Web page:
Oakland’s Bicycle Plan is part of the Land Use and Transportation Element of the City’s General Plan. The first bicycle plan was adopted in 1999, revised in December 2007 (see below), and then reaffirmed in 2012. A current, approved bicycle plan is required to be eligible for certain State funding opportunities and by the Alameda County Transportation Commission for local jurisdictions receiving Measure B/BB funds.

For information on the update underway, see www.letsbikeoakland.com.


Bicycle Plan (2007)

"Oakland will be a City where bicycling is fully integrated into daily life, providing transportation and recreation that are both safe and convenient." City of Oakland, Bicycle Master Plan (2007)

Oakland's Bicycle Master Plan is the citywide, long-range policy that promotes bicycling as a viable means of transportation and recreation in Oakland. Adopted by the Oakland City Council in 2007, the Plan was funded in part by a grant made possible by the Alameda County Measure B half-cent transportation sales tax, administered by the Alameda County Transportation Improvement Authority (ACTIA), now part of the Alameda County Transportation Commission.

The Plan reflects a detailed analysis of the Proposed Bikeway Network. This analysis led to proposals for maximizing bicyclist safety and access while minimizing adverse effects on other roadway users.

What's Included in the Bicycle Master Plan?

  • Existing conditions analysis
  • Policies & action items
  • Description of the Proposed Bikeway Network
  • Design guidelines for bikeways & bicycle parking
  • Implementation plan & priorities (note: the implementation plan on pgs 101-103 of the Plan is updated periodically based on the prioritization methodology on pg 104; see current priority projects list, last updated October 2014)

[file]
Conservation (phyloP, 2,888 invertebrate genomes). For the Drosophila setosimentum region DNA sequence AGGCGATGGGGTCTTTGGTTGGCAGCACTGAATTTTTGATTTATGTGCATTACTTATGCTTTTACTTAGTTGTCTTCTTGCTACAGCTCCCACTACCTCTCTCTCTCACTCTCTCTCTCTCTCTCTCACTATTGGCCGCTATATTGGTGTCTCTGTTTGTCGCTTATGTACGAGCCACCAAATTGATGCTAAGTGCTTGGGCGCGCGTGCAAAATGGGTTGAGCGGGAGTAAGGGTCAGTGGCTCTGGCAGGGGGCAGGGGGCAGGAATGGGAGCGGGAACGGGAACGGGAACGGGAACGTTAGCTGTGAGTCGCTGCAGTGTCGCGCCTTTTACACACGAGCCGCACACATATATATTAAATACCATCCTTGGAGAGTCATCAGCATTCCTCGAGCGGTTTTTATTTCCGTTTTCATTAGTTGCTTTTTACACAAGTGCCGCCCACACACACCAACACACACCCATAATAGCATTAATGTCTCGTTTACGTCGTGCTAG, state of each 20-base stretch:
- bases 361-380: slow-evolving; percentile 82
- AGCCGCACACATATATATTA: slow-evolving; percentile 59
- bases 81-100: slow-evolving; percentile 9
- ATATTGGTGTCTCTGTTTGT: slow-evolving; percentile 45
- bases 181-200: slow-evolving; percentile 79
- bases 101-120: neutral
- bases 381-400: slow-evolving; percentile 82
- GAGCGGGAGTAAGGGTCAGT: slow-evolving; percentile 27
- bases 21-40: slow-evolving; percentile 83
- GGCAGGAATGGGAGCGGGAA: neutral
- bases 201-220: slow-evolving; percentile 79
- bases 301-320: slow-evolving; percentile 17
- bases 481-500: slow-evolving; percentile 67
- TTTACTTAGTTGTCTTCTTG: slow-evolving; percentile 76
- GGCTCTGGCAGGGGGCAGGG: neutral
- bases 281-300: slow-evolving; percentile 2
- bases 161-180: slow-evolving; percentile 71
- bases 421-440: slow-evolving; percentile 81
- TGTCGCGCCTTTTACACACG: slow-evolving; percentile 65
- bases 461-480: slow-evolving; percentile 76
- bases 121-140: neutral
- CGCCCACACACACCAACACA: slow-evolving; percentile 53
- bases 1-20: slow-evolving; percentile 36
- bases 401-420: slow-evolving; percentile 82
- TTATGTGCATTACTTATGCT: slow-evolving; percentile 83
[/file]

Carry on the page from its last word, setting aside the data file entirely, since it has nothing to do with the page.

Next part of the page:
For more information, download these .pdf documents:

Selected Excerpts

Documents from the Environmental Review Process

About the Community Involvement Process

In creating the Bicycle Master Plan, the City benefited from continuous involvement by a Citizens Advisory Committee and proactive outreach to neighborhood groups, merchants associations, and community-based organizations.

The Citizens Advisory Committee was composed of representatives from each council district, representatives of community-based organizations, and other interested individuals. The 20-member committee met monthly from April 2005 through November 2007. Throughout the process, the project manager gave presentations to neighborhood groups and merchants' associations. More than 50 presentations were made, reaching more than 850 people throughout the city.

Three large format, open-invitation public meetings on the project were held: two in June 2005 at the beginning of the process, and a third in April 2007 to coincide with the release of the Draft Plan.